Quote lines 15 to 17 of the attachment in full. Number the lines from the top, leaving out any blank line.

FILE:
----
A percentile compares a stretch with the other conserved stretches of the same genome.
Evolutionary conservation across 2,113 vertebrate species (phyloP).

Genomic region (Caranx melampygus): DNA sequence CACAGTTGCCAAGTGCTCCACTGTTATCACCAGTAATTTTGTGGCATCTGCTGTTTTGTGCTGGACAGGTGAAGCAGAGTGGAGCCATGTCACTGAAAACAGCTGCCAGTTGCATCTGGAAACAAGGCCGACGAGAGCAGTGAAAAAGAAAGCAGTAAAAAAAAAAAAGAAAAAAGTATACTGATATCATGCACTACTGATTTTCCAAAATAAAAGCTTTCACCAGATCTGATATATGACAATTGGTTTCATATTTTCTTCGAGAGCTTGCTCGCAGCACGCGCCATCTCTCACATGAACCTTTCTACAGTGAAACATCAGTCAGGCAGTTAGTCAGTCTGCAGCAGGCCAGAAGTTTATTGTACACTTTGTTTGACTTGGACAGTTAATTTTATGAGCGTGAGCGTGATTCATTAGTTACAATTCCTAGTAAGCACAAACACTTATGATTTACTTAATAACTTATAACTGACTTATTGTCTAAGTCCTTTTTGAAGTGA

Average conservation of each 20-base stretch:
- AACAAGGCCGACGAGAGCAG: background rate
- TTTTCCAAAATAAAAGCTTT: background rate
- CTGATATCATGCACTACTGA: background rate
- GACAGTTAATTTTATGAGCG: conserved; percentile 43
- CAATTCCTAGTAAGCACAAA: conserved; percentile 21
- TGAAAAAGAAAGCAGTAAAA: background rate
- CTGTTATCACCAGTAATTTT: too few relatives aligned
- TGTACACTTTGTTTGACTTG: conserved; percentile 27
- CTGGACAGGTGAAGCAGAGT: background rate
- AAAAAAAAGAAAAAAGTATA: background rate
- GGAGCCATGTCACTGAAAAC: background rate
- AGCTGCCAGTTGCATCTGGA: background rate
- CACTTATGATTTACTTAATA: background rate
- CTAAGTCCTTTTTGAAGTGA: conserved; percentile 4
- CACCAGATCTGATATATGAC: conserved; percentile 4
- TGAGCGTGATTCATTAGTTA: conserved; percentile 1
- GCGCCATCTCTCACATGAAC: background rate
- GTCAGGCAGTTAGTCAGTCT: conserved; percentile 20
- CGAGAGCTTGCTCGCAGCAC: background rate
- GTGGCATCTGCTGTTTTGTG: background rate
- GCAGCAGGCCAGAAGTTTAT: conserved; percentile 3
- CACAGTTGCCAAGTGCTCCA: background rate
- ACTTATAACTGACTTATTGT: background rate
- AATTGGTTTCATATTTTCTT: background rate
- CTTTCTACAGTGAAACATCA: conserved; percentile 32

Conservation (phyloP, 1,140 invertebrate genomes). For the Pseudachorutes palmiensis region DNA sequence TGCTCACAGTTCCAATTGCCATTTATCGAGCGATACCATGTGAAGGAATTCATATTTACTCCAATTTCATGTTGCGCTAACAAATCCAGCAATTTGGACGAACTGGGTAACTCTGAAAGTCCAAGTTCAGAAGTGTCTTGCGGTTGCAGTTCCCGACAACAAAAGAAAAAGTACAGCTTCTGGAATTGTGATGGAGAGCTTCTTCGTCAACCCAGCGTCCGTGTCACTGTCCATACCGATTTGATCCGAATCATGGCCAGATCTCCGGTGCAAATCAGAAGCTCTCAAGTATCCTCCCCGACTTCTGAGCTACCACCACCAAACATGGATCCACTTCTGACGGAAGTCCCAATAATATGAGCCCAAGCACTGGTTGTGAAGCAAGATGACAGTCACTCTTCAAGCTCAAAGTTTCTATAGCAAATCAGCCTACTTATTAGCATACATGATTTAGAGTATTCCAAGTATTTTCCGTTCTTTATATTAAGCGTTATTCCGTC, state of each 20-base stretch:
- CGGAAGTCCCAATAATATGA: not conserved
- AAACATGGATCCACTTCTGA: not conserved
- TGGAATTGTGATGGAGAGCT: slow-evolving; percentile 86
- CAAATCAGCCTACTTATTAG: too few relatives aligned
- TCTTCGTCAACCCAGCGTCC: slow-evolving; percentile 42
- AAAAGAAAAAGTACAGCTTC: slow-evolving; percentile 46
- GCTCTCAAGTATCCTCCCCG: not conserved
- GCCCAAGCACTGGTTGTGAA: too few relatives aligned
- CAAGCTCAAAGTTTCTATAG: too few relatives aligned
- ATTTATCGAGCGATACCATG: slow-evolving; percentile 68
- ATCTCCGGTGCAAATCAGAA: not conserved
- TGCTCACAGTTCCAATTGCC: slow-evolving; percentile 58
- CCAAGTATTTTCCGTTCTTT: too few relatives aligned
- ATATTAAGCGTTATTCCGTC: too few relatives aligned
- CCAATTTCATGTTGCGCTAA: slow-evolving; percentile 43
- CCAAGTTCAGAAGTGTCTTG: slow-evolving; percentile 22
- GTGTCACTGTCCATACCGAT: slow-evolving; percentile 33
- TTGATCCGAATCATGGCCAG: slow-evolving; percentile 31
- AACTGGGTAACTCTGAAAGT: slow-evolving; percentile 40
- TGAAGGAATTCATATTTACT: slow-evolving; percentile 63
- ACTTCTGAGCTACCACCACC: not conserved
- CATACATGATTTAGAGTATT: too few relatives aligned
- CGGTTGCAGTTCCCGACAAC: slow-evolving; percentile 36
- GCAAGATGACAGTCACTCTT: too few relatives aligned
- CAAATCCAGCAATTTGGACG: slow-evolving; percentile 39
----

- GGAGCCATGTCACTGAAAAC: background rate
- AGCTGCCAGTTGCATCTGGA: background rate
- CACTTATGATTTACTTAATA: background rate